US Soldier Charged With Plotting ‘Mass Casualty’ Attack With Neo-Nazis

An American military convoy in northern Syria in 2019. (AP Photo/Baderkhan Ahmad)

(CN) — Just as his unit planned to deploy to Turkey last month, U.S. Army soldier Ethan Melzer sent an encrypted message to a neo-Nazi with sensitive information about his unit’s size, weaponry, anticipated travel routes, and defensive capabilities. He admitted a week later that those details had been meant to facilitate a “mass-casualty” attack against his comrades.

Those are the explosive allegations of a criminal complaint unsealed on Monday, charging Melzer with supporting terrorism and conspiring to murder U.S. service members.

“You just gotta understand that currently I am risking my literal free life to give you all this,” Melzer allegedly wrote in a May 23 encrypted message, adding that he was “expecting results.”

Melzer sent the message to a confidential source and a member of Order of the Nine Angles, an occult-based neo-Nazi group, prosecutors say.

“As alleged, Ethan Melzer, a private in the U.S. Army, was the enemy within,” Audrey Strauss, making her first announcement of a criminal case as Acting U.S. Attorney for the Southern District of New York, said in a statement.

“Melzer allegedly attempted to orchestrate a murderous ambush on his own unit by unlawfully revealing its location, strength, and armaments to a neo-Nazi, anarchist, white supremacist group,” Strauss added. “Melzer allegedly provided this potentially deadly information intending that it be conveyed to jihadist terrorists.”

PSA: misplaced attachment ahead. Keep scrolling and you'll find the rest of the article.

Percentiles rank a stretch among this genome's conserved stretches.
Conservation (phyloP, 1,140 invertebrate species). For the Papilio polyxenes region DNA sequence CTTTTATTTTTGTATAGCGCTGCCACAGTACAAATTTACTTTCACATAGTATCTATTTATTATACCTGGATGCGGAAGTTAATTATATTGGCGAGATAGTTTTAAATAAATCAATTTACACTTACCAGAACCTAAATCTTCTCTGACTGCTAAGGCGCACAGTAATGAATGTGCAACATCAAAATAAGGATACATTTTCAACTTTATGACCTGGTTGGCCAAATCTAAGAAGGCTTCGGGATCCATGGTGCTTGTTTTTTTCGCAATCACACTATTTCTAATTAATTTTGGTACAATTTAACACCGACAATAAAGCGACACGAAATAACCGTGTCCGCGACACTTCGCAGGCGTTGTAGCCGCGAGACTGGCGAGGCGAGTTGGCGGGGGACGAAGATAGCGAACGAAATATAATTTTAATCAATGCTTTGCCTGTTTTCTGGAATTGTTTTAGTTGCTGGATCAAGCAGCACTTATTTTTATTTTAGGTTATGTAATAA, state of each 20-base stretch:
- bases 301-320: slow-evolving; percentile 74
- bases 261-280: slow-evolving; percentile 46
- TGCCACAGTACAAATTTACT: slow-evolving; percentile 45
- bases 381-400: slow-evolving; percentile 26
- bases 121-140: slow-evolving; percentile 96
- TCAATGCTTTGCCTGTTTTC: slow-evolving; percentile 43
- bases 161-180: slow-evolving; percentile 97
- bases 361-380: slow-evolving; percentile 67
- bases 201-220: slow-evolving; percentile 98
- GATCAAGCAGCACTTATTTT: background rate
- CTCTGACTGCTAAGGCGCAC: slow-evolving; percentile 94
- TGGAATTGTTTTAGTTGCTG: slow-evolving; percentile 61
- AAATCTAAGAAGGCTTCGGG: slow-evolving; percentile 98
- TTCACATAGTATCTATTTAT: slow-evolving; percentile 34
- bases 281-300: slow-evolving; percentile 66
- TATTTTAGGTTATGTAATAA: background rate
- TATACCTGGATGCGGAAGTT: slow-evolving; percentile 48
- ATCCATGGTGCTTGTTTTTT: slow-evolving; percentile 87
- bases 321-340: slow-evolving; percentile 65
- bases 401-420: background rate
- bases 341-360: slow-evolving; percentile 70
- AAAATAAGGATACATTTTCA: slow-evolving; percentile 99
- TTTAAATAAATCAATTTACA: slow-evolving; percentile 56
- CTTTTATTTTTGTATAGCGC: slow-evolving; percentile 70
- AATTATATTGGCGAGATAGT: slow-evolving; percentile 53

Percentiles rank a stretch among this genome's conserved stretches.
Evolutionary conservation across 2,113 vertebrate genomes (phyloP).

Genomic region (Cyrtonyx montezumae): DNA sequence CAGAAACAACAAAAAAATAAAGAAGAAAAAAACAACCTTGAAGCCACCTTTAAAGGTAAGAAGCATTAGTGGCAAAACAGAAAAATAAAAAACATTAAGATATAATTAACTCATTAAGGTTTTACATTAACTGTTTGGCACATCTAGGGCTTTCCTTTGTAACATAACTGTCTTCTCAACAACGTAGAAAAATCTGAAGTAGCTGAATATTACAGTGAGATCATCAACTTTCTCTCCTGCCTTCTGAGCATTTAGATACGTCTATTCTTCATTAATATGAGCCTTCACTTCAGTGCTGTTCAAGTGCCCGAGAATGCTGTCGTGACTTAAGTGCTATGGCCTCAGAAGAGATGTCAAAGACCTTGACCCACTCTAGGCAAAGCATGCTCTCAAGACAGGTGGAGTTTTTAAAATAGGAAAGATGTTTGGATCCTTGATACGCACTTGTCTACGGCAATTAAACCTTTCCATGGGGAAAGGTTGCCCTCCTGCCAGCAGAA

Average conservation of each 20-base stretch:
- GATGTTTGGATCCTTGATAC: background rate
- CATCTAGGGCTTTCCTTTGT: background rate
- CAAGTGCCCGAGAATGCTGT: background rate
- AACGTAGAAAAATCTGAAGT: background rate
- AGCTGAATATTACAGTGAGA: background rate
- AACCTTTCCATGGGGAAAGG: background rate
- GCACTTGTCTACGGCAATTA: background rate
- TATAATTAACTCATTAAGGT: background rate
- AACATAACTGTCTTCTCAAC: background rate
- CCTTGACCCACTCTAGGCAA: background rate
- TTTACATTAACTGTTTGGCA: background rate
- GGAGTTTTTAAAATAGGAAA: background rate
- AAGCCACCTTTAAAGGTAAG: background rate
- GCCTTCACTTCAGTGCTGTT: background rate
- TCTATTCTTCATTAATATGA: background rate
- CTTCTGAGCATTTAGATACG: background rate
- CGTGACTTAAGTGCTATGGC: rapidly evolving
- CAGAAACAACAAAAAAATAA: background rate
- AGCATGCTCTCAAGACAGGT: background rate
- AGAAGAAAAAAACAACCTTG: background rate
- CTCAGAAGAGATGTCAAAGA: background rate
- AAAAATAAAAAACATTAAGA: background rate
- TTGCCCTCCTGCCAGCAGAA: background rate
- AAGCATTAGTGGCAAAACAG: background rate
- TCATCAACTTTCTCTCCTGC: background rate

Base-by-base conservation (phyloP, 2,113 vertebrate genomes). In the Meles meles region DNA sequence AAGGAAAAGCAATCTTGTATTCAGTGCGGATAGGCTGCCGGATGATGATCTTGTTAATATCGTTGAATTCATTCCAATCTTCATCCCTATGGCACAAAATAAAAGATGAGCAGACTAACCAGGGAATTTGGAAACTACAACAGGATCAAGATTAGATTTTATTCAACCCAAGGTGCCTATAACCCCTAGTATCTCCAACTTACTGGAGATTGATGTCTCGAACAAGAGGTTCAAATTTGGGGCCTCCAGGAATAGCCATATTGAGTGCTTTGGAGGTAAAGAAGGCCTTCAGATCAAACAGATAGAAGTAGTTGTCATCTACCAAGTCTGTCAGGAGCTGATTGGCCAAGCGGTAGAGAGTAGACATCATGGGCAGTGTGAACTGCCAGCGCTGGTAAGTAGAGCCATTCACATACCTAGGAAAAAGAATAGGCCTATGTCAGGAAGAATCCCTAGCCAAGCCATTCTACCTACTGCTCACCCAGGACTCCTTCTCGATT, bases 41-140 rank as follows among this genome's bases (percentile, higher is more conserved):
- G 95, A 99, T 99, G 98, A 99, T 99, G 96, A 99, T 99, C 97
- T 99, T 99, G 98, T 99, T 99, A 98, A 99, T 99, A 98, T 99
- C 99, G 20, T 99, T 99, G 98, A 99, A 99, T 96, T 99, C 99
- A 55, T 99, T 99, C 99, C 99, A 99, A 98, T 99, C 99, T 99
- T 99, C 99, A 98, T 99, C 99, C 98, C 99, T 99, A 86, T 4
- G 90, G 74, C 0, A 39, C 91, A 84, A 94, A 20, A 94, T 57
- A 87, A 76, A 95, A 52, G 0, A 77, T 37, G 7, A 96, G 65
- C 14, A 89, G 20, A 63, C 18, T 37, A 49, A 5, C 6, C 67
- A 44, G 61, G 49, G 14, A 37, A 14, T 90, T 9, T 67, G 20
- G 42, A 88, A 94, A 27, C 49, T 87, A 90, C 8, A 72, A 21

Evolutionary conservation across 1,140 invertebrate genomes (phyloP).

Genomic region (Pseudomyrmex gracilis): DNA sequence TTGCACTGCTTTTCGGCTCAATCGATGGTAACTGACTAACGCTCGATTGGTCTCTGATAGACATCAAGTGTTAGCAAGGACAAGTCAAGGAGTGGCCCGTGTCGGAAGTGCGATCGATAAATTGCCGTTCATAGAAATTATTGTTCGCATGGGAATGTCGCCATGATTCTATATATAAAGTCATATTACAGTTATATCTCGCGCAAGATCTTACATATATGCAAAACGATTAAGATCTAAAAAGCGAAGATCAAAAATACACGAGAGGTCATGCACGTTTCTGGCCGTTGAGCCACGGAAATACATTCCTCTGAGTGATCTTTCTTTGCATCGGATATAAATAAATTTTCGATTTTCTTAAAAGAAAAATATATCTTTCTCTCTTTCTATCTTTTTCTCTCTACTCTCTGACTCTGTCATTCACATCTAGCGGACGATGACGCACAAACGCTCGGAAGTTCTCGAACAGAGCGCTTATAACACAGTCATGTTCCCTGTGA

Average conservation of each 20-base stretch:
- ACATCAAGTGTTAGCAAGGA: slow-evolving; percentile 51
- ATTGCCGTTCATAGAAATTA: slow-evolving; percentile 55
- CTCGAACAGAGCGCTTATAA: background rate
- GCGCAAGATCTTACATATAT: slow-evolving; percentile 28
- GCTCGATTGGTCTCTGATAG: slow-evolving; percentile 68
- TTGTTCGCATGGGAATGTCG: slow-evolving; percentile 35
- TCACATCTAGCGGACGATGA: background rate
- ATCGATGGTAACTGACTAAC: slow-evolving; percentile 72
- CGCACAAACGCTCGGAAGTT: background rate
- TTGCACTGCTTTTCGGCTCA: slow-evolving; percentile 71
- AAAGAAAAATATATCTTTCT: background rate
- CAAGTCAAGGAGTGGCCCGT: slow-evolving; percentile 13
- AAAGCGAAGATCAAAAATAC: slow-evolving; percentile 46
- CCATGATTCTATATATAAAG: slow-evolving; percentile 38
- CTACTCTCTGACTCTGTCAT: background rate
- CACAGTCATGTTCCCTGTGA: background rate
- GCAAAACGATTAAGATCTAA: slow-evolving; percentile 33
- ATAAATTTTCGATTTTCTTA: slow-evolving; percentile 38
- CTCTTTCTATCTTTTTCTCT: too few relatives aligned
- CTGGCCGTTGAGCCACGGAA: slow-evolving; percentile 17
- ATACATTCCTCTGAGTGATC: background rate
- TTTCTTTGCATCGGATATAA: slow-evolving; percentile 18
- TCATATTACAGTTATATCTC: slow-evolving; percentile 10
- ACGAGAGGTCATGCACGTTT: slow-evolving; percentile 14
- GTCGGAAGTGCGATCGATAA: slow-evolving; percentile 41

In turn, Melzer hoped the ensuing attacks would spark war in Muslim-majority countries, court documents suggest.

“The after effects of a convoy getting attacked would cover it,” Melzer wrote, according to the complaint. “It would be another war … I would’ve died successfully … Cause if another 10 year war in the Middle East would definitely leave a mark.” 

The Atomwaffen Division, a far-right terrorist group founded in the United States, expresses support for methods of groups like al-Qaida and the Islamic State group despite a hatred of Muslims. The group praised Pulse shooter Omar Mateen’s massacre in a gay nightclub.

Prosecutors say that Melzer joined the chatroom of an offshoot of this group: a RapeWaffen Division chat channel called the Order of the 9 Rapes.

A photo from an iCloud account associated with Ethan Melzer.

A U.S. Air Force investigator reviewing Melzer’s iCloud account reported finding an image titled “HARVEST OF THE SOLDIERS” listing death counts from attacks by the Islamic State group.

Other photographs depicted neo-Nazi insignia and literature, such as “The Joy of the Sinister: The Traditional Satanism of the Order of the Nine Angles” and a document called “The Alchemy of Hate,” featuring a chapter titled “Adolf Hitler as Dark God.”

The investigator wrote that Melzer freely confessed to the plot.

“Melzer was prepared to die to facilitate an attack on the Unit, believed his actions were treasonous, and considered himself to be a traitor,” the criminal complaint states.

Facing possible life imprisonment, Melzer has been indicted with six charges, including material support for terrorism and attempting to murder U.S. service members and nationals.

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